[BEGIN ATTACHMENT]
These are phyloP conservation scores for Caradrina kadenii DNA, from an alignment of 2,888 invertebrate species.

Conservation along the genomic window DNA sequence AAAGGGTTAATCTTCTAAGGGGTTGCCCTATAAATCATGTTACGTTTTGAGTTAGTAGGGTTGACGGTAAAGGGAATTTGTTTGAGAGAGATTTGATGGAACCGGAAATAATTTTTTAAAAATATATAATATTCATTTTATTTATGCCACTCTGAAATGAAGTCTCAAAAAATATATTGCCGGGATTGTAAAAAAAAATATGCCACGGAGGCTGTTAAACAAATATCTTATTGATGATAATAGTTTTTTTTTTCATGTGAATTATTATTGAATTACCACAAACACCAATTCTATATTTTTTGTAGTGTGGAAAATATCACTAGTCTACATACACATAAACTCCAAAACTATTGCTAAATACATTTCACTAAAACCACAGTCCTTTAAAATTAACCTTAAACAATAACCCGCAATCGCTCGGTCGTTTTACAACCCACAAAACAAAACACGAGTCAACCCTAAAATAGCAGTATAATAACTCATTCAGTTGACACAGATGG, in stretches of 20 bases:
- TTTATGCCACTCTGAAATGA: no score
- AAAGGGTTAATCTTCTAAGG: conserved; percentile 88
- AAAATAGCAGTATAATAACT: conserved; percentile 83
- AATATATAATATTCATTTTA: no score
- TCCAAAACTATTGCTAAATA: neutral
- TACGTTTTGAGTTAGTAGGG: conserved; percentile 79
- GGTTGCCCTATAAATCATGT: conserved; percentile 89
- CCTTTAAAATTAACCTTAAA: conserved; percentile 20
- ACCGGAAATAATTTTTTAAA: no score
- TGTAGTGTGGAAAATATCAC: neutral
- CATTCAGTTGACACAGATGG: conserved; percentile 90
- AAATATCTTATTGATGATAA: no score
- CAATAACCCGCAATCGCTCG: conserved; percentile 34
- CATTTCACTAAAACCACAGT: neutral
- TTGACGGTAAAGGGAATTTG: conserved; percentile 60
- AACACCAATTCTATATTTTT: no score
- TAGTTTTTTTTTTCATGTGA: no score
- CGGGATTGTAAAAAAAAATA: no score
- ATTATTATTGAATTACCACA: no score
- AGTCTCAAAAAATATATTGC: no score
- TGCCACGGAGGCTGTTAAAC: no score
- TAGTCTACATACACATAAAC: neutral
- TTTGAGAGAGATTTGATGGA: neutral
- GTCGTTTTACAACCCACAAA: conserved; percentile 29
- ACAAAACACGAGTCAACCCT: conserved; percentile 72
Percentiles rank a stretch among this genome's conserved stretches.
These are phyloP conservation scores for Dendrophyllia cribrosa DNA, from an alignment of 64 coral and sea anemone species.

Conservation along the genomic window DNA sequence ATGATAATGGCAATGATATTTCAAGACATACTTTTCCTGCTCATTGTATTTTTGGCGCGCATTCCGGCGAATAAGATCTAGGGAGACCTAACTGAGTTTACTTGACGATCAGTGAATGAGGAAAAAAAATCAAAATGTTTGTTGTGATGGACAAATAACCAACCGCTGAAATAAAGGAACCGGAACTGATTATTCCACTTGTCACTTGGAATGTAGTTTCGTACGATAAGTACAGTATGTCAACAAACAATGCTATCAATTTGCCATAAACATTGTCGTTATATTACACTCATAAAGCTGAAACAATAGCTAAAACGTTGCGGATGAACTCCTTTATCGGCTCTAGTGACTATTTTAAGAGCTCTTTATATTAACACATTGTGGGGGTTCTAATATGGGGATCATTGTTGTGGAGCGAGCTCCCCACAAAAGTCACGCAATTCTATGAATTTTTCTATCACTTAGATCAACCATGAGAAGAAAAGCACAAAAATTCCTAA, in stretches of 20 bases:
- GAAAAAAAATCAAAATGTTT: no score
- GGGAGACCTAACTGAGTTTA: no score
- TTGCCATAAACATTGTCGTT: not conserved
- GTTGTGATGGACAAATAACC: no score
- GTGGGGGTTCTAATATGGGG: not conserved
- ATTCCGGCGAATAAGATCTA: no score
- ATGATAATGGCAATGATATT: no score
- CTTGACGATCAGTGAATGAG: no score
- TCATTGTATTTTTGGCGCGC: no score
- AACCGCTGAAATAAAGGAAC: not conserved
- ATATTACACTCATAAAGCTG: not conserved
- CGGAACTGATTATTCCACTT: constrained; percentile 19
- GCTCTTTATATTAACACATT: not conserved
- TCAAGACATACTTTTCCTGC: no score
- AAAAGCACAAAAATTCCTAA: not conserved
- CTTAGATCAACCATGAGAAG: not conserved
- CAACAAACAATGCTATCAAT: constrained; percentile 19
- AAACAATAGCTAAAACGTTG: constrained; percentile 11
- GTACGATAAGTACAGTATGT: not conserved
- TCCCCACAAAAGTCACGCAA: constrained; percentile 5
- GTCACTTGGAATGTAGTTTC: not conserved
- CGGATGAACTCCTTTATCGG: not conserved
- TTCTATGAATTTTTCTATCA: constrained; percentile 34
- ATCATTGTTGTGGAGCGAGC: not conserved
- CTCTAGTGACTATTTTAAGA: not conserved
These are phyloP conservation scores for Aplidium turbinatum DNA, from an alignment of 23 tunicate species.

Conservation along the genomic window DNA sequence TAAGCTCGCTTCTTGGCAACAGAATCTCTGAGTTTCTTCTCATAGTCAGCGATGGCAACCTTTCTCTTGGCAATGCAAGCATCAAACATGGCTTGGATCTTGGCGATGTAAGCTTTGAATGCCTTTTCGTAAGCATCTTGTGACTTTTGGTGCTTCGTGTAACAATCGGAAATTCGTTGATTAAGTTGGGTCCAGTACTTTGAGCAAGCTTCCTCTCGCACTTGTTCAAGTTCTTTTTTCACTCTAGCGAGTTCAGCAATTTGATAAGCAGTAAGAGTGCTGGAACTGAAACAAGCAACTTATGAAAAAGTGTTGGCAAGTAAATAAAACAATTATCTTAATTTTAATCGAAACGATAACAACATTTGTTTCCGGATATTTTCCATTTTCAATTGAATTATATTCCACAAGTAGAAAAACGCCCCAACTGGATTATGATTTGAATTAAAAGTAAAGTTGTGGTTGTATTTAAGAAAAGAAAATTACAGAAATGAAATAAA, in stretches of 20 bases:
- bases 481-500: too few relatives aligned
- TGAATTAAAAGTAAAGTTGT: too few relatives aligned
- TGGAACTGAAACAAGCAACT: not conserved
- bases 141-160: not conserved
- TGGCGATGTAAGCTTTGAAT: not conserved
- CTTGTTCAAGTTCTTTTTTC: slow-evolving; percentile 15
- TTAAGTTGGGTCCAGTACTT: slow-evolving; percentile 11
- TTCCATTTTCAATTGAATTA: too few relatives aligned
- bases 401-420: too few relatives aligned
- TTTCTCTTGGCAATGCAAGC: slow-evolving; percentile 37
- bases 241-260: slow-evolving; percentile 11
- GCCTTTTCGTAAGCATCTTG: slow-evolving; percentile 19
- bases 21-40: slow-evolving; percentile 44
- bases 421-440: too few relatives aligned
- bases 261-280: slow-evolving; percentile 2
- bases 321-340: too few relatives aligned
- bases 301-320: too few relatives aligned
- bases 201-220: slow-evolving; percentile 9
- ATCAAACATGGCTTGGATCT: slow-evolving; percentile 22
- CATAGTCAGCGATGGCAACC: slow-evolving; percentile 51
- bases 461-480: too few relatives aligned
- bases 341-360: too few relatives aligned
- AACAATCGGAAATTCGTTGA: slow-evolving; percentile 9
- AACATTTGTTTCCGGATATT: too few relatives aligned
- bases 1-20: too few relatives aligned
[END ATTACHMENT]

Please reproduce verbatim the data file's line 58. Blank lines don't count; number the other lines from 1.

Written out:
- bases 481-500: too few relatives aligned